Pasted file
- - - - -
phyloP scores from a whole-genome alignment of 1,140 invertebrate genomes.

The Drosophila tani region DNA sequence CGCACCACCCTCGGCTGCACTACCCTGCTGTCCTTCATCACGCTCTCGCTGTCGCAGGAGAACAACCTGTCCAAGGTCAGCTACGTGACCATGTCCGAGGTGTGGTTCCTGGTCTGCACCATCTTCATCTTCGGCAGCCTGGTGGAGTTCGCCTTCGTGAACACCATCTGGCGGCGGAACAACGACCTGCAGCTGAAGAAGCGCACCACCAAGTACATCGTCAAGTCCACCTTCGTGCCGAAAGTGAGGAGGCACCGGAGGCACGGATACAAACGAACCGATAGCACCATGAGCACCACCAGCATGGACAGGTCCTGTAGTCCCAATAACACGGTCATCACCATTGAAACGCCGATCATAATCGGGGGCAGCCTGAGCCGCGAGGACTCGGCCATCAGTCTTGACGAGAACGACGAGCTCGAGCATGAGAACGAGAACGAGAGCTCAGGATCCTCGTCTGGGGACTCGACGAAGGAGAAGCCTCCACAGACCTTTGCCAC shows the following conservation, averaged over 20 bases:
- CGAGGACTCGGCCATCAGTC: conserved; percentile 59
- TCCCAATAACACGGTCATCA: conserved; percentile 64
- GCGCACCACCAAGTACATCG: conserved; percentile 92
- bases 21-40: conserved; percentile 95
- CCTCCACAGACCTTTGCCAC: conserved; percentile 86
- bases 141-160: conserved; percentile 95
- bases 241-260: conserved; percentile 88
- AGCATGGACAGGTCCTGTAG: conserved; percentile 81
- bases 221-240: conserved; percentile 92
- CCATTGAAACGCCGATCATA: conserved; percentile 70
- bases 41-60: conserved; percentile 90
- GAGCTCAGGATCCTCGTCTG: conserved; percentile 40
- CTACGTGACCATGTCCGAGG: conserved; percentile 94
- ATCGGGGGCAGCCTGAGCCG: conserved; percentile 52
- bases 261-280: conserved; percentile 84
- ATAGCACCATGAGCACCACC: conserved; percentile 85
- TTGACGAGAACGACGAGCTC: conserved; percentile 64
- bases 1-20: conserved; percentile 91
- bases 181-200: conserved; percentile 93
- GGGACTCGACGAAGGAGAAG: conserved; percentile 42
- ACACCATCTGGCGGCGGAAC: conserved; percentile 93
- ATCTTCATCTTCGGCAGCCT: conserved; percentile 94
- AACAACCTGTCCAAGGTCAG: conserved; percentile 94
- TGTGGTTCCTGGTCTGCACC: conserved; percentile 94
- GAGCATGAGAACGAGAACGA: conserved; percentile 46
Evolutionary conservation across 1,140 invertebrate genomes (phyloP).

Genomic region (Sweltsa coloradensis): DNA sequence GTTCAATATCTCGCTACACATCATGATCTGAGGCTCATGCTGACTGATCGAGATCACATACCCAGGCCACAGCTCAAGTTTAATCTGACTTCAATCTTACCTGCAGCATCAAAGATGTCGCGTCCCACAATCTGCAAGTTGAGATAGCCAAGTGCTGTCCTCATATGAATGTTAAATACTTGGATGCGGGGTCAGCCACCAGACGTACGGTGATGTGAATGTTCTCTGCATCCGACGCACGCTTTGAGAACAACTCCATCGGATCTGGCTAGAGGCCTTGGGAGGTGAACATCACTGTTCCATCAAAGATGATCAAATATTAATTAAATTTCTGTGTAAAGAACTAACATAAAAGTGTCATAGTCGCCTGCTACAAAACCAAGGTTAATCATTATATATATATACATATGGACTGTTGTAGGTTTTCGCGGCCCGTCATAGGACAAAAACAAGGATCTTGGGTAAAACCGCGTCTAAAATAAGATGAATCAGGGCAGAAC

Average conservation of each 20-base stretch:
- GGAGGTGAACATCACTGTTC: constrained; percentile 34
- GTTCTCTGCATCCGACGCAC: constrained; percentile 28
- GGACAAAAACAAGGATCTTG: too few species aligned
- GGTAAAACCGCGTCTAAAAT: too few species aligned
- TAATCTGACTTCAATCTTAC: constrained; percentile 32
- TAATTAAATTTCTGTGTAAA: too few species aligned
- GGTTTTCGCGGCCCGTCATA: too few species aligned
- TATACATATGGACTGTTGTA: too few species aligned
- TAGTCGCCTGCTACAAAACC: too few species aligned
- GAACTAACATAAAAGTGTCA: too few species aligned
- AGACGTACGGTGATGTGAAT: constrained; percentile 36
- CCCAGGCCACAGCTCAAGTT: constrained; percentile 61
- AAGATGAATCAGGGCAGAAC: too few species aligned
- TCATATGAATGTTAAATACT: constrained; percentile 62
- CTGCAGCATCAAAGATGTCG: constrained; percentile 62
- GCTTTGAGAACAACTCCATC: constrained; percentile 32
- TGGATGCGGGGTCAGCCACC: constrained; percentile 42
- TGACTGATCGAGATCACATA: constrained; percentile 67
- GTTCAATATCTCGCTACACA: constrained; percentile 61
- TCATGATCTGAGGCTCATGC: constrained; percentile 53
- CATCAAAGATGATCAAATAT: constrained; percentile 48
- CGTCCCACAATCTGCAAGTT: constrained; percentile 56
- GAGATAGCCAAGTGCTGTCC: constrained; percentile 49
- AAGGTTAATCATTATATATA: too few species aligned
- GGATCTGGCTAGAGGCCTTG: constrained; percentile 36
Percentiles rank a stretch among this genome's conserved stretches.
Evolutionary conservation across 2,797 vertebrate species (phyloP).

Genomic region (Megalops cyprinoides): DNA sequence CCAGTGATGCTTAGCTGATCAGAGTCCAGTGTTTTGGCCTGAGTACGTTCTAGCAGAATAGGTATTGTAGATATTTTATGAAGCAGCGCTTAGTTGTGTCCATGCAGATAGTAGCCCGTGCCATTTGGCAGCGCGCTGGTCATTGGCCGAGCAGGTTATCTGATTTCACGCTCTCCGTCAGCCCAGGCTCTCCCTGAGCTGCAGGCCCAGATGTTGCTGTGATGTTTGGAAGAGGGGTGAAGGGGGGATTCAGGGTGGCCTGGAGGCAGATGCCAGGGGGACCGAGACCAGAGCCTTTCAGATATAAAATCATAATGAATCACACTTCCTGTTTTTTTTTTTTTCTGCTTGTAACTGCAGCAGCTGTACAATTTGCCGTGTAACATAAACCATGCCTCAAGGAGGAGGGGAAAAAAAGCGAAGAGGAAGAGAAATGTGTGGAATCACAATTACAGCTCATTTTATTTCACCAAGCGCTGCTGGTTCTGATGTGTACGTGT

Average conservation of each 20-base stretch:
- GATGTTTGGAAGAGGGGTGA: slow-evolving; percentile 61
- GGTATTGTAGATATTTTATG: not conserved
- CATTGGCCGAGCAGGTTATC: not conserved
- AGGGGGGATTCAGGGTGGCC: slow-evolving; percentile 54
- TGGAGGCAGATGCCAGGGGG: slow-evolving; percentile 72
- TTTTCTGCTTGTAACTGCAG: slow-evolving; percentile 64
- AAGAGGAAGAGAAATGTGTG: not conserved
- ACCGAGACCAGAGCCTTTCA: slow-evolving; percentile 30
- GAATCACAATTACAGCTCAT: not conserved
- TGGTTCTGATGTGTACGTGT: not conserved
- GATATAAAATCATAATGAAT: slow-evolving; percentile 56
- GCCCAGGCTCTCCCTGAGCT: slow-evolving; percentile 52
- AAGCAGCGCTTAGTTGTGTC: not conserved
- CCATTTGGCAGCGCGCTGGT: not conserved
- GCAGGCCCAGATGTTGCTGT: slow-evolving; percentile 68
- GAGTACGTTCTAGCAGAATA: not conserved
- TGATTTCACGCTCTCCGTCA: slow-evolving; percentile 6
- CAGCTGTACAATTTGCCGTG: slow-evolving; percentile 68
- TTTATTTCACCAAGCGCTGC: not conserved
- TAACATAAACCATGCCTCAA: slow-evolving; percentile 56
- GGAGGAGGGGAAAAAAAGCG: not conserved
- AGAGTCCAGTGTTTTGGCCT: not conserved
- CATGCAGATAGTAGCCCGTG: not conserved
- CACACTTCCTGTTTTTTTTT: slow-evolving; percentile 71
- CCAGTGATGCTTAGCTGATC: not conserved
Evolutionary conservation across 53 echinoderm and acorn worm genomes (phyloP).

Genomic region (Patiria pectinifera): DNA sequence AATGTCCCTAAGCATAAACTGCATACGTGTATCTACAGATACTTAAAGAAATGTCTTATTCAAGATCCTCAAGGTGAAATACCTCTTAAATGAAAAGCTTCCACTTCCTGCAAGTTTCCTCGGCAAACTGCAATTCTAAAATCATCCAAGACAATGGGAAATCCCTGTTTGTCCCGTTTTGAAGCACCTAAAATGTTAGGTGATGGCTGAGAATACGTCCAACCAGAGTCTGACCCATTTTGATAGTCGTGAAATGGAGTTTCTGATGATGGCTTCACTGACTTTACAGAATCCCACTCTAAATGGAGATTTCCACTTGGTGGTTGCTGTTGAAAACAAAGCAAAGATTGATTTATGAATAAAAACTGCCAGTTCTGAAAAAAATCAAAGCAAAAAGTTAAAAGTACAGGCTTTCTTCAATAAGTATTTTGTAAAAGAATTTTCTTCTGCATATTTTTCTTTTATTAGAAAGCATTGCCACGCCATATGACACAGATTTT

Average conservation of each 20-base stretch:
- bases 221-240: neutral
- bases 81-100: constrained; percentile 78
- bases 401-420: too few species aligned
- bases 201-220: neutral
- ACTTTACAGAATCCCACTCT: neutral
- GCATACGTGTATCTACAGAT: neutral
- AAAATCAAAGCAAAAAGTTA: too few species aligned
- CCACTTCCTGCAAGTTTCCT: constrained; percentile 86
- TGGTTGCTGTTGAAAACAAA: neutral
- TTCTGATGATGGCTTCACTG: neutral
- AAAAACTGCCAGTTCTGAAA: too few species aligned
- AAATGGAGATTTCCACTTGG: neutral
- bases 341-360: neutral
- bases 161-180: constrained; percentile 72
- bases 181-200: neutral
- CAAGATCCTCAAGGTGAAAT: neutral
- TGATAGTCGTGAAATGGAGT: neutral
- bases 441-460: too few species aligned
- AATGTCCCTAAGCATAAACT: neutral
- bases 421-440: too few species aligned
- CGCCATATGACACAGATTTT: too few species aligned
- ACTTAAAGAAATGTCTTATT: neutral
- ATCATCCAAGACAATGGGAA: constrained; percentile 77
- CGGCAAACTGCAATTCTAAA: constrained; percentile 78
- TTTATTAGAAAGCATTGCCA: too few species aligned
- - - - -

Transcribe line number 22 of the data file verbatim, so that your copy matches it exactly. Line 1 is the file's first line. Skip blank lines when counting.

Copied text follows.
- GGGACTCGACGAAGGAGAAG: conserved; percentile 42